02 January 2020
Paint ALL the minis!
Welcome to the new year folks! Now that we’re officially into the 20’s, it’s surely only a matter of time until the Charleston becomes popular again and we’re all wearing fedoras and cloche hats. In the meantime, we’ve devised four pieces of advice on keeping those resolutions that every wargamer makes every year. Who knows? maybe this'll finally be the year you see the bottom of the lead pile. Maybe...
Tip 1 – Game more, game often
This is the most obvious one. What wargamer hasn’t said, “I really should try to get in a few more games now and then” a billion or so times? But if there’s one way to keep up interest in the hobby it’s this. Wargames are an experience best enjoyed through repeat playing; with each playthrough you can test new strategies, optimise playstyles and see how your army fares in different terrain or handling different objectives. The further down the rabbit hole you go, the wider the potential experience.
More importantly, gaming on a regular basis – especially if you’re gaming whilst hobbying – prevents the potential of feeling let down when you finally put your miniatures on the tabletop. Very probably, if you’re one of those people who has to have their army painted, based and varnished before you get the dice rolling, the payoff isn’t going to be worth it. If putting down unpainted plastic and metal onto the tabletop feels too galling, though, there’s always the next tip;
Tip 2 – Take a shortcut
Taking shortcuts when it comes to painting miniatures often means being ruthless with yourself, especially if you harbour perfectionist tendencies. Look at a mini and try and break it down to its bare essentials. And ‘bare essentials’ really does mean bare essentials. A number of games have a ‘three-colour minimum’ rule for minis – if you want to get a unit or army done quick, this may be the way to go. Quite a few WW2 miniatures, for example, could probably be broken down simply to a flesh colour, a uniform colour, a black or brown for the weapon and boots and a quick brown wash. The good thing about this is that you can always return to the miniature later to add detail on top of that. In the meantime, you’ve got something painted to a tabletop standard that looks fine at a casual glance. This idea of focusing only on necessities can be applied to your projects generally;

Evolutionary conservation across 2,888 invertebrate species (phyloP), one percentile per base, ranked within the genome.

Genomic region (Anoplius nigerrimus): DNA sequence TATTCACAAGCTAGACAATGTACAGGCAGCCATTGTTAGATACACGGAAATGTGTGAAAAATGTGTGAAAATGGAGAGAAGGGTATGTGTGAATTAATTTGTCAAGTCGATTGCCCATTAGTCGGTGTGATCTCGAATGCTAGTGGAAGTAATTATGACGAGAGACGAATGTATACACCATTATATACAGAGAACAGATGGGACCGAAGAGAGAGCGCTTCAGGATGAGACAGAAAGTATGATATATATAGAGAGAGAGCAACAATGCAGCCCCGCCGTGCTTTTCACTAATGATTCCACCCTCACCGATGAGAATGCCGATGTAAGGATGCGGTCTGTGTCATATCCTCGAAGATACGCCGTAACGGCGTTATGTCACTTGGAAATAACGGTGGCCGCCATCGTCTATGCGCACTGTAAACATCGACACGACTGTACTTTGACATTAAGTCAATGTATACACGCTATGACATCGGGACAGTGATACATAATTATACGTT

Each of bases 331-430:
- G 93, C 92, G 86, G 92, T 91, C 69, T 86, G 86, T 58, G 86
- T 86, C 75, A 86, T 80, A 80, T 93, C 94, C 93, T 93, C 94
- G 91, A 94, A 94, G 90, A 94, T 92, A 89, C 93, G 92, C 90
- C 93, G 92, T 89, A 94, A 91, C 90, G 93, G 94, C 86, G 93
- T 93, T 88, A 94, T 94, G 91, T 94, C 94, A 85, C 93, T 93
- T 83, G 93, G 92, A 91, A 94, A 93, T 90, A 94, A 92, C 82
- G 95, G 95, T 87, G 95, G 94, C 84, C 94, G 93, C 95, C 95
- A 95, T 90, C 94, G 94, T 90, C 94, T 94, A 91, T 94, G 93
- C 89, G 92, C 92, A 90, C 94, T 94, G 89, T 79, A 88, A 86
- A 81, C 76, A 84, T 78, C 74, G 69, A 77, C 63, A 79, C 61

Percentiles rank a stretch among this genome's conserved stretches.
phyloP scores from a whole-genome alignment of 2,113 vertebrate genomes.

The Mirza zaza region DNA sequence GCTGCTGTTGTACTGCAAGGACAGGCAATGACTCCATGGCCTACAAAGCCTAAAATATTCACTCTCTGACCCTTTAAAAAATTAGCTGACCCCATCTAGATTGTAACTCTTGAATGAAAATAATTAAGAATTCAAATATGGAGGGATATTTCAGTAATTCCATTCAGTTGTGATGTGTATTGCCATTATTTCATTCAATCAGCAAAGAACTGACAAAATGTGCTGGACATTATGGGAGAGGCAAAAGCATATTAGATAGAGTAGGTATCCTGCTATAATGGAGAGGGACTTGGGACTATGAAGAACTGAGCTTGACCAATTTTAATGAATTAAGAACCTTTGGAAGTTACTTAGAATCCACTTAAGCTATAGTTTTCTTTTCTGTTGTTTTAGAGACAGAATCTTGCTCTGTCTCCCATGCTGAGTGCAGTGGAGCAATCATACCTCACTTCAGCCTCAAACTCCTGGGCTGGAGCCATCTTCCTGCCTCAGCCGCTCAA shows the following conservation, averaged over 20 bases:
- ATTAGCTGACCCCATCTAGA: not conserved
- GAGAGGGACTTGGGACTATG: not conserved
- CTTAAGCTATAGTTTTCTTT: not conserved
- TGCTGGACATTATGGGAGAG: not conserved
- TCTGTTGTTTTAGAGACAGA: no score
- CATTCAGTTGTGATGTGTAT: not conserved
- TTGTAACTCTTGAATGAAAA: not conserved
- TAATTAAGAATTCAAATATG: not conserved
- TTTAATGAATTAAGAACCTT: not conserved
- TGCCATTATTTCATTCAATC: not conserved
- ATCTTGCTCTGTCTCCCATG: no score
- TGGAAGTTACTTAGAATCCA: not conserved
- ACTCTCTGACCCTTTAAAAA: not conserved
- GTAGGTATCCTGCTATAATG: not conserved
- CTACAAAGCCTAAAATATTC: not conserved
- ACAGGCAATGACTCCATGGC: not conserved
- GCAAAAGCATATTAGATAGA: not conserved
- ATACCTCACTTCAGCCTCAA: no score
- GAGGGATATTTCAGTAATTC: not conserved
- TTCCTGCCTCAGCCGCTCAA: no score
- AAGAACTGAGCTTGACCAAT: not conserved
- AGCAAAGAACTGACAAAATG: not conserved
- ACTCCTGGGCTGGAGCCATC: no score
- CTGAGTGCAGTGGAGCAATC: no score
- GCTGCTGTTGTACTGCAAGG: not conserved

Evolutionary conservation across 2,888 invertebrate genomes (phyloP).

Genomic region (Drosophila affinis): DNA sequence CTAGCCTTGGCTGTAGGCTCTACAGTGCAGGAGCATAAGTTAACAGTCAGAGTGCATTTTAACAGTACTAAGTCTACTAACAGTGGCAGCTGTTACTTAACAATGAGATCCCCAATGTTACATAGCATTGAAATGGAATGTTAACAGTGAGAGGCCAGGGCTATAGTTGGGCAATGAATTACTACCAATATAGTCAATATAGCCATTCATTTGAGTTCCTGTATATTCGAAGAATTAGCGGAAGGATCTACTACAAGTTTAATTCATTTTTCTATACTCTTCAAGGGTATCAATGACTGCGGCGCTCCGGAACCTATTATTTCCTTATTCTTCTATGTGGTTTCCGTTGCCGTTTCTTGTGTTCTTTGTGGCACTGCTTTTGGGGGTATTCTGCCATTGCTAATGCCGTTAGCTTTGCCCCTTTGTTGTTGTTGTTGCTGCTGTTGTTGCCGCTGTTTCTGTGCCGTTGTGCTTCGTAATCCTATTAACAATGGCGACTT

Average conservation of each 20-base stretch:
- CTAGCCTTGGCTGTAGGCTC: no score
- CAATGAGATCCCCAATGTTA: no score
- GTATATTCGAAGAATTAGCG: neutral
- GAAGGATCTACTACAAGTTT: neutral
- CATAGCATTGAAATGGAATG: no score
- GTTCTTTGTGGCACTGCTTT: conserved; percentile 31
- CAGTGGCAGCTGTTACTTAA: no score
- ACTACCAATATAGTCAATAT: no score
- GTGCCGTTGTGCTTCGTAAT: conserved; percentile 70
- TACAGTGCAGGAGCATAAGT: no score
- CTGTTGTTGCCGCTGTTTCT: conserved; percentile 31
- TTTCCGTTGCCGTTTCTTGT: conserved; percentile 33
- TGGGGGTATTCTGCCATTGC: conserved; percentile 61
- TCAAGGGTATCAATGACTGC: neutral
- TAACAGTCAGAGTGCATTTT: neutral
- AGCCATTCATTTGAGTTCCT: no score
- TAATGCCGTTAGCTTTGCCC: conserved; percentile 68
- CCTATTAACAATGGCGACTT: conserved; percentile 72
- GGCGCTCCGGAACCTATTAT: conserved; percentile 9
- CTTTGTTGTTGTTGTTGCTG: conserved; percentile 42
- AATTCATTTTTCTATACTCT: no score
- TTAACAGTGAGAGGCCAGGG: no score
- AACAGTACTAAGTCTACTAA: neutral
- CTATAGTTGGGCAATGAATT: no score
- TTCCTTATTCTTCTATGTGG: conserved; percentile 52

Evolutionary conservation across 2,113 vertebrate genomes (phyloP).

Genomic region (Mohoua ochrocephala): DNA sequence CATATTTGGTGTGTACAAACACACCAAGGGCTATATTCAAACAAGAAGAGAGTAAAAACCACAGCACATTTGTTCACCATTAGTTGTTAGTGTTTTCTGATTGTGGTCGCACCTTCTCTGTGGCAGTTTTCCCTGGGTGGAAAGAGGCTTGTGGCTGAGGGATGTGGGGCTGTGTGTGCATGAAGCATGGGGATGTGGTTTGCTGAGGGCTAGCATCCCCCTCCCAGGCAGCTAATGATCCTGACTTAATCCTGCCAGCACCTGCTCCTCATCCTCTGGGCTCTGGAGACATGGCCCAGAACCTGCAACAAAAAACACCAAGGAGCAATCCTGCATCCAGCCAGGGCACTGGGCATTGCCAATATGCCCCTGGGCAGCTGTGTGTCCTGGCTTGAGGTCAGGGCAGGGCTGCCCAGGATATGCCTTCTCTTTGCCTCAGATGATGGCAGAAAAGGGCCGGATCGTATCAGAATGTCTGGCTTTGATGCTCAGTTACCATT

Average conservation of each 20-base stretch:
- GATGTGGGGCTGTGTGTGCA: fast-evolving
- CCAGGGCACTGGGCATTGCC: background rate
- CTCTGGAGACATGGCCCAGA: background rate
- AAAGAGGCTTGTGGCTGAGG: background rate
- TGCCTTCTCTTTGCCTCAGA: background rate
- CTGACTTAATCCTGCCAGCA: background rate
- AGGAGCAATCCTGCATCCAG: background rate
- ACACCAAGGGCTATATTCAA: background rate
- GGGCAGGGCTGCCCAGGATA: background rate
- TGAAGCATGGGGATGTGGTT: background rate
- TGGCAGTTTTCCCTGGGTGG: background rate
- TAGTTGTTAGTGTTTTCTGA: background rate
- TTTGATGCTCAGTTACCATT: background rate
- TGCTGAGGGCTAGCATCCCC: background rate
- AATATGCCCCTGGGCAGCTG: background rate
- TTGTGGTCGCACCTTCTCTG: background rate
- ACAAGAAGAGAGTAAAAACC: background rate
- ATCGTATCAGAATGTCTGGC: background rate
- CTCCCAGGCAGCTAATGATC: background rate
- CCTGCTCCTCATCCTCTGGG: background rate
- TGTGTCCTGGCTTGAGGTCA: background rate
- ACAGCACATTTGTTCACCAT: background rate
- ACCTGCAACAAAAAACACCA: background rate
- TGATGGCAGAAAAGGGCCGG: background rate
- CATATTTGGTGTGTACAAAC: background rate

Tip 3 – work out what you actually want to do
One concept often used in the world of software development is creating a ‘minimum viable product’. Basically this means stripping down a project to the core features, focusing on developing them first, then expanding to include flashy extras as resources and time allow. With a bit of modification, this same concept can be applied to your hobby projects. Say hello to the patented (cough cough) Miniature Wargames ‘Minimum Viable Miniature Project’ method – just rolls off the tongue, doesn’t it?
When you next tackle the lead pile, work out exactly what it is you’re looking to complete. What’s your priority? If you’re a gamer and are looking to try out some new units in your army, build those first. Preferably, focus on doing the unit that’ll make the most difference on a game. An elite squad, for example, is probably going to be more of a game-changer than adding another regular squad of infantry. Alternatively, if you’re more of a painter, choose just one miniature/ unit you most want to paint and go for it. The main thing is to break down your hobby projects into manageable, bite-size chunks, which leads to the final point;
Tip 4 – lists don’t always work (except this list, of course)
The idea of a making a list of hobby ‘to-do’s’ sounds like a good idea in principle, but it’s not always the best idea. The problem with a list is that it takes far less time to construct than it does to complete each item on it. It’s easy to get disheartened when hours of work result in only being able to tick off the first point, and the whole thing can feel like a slog. Sometimes, hobbying is a sprint, not a marathon. Focus on one thing, get it done, move on and choose another project. That way, you can look back at what you’ve achieved without feeling burdened by what you’ve got left to do.